John Hampden
John Hampden
John Hampden was an English politician, the eldest son of William Hampden, of Hampden House, Great Hampden in Buckinghamshire, John Hampden (ca. 15951643) was an English politician, the eldest son of William Hampden, of Hampden House, Great Hampden in Buckinghamshire, John Hampden (ca. 15951643)...

 to destroy it in 1643.

Church and Priory

The Church of England parish church
Church of England parish church
A parish church in the Church of England is the church which acts as the religious centre for the people within the smallest and most basic Church of England administrative region, known as a parish.-Parishes in England:...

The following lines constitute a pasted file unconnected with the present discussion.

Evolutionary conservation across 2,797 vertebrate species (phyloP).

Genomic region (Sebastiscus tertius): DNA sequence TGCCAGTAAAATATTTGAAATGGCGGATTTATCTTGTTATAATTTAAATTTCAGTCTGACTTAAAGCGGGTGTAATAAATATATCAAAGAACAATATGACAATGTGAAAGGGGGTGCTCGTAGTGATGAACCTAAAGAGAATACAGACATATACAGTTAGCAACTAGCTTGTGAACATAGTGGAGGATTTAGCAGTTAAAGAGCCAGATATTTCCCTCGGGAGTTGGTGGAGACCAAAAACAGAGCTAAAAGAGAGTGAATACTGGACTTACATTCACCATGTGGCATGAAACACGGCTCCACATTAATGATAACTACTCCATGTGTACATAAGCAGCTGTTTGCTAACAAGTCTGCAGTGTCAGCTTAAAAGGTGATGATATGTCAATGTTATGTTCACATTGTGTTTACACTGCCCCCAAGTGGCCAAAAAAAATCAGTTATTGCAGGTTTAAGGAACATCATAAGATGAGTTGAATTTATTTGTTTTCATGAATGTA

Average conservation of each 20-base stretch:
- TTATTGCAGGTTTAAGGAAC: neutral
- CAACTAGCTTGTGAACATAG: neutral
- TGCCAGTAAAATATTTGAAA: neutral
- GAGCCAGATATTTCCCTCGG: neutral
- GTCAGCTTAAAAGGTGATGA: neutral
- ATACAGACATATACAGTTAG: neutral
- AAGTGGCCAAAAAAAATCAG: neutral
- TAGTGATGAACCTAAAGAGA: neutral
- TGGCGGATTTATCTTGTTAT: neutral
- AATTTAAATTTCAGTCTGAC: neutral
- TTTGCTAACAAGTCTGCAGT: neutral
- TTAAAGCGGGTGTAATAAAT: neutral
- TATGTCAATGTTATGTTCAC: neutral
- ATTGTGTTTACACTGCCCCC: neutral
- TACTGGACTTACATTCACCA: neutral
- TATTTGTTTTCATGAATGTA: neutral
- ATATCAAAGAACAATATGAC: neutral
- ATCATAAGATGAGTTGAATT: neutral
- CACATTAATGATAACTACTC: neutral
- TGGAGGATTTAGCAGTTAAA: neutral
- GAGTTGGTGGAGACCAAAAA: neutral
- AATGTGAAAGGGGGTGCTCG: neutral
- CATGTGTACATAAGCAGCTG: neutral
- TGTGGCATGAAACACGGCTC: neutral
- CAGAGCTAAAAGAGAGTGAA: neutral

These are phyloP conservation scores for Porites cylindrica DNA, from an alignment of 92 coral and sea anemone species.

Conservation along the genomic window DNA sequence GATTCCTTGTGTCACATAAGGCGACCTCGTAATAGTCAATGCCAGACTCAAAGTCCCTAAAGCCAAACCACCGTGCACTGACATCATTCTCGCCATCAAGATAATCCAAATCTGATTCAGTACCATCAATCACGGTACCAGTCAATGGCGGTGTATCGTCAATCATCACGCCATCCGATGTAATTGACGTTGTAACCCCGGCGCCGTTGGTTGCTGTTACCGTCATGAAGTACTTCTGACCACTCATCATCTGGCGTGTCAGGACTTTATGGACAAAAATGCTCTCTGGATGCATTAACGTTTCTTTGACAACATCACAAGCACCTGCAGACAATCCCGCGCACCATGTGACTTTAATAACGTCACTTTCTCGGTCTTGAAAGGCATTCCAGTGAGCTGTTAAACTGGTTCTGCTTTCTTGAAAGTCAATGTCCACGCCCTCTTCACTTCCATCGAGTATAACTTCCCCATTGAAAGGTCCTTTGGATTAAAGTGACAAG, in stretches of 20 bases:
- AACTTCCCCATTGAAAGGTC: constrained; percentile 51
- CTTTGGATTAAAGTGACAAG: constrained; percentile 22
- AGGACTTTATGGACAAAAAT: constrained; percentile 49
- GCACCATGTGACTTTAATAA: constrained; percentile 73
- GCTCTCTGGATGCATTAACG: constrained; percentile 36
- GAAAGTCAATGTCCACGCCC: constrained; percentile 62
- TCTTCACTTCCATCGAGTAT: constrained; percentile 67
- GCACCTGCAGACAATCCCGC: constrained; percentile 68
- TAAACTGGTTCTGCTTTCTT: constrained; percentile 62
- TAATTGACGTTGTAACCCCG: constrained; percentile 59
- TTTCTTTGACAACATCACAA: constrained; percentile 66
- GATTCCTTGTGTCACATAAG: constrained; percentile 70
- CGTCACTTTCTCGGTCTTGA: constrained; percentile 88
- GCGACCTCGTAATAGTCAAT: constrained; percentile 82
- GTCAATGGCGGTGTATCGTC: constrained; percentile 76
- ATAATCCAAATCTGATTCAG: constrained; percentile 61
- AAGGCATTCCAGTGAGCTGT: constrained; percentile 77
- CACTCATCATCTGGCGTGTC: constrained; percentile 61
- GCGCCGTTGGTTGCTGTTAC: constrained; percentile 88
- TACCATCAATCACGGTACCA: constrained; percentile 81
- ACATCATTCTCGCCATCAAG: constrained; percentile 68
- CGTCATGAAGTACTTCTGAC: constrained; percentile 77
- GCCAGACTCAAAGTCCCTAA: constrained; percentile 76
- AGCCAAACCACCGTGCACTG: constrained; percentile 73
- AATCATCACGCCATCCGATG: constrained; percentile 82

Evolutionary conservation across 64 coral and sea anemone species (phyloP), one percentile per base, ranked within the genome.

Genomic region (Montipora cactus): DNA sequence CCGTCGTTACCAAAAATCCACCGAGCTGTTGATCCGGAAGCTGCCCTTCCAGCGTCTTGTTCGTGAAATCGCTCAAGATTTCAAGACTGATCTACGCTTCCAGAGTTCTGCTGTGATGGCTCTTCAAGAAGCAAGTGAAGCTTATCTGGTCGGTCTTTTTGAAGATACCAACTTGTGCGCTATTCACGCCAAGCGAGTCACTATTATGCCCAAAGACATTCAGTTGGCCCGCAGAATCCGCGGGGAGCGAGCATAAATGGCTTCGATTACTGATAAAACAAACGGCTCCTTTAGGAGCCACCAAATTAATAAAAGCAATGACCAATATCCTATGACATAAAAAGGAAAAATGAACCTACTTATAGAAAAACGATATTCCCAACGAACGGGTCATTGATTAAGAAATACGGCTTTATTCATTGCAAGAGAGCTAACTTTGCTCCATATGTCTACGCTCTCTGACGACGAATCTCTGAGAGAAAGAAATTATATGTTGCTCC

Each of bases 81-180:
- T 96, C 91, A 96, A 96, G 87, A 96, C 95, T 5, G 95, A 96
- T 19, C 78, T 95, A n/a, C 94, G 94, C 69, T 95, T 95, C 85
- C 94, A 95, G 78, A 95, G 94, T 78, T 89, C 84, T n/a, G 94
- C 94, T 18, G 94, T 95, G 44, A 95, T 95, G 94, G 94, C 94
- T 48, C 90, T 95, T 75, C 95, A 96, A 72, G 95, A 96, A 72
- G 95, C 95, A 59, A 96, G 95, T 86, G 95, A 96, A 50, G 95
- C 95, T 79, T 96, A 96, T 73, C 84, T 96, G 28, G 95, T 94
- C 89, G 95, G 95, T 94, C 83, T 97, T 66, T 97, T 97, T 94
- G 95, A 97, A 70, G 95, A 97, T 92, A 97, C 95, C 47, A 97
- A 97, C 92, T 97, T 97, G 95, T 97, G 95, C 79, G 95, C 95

of All Saints was built early in the 12th century, and its nave
In Romanesque and Gothic Christian abbey, cathedral basilica and church architecture, the nave is the central approach to the high altar, the main body of the church. "Nave" was probably suggested by the keel shape of its vaulting...

 and chancel
In church architecture, the chancel is the space around the altar in the sanctuary at the liturgical east end of a traditional Christian church building...

 remain essentially Norman
Norman architecture
About|Romanesque architecture, primarily English|other buildings in Normandy|Architecture of Normandy.File:Durham Cathedral. Nave by James Valentine c.1890.jpg|thumb|200px|The nave of Durham Cathedral demonstrates the characteristic round arched style, though use of shallow pointed arches above the...

 structures. The chancel's north wall has a blocked lancet window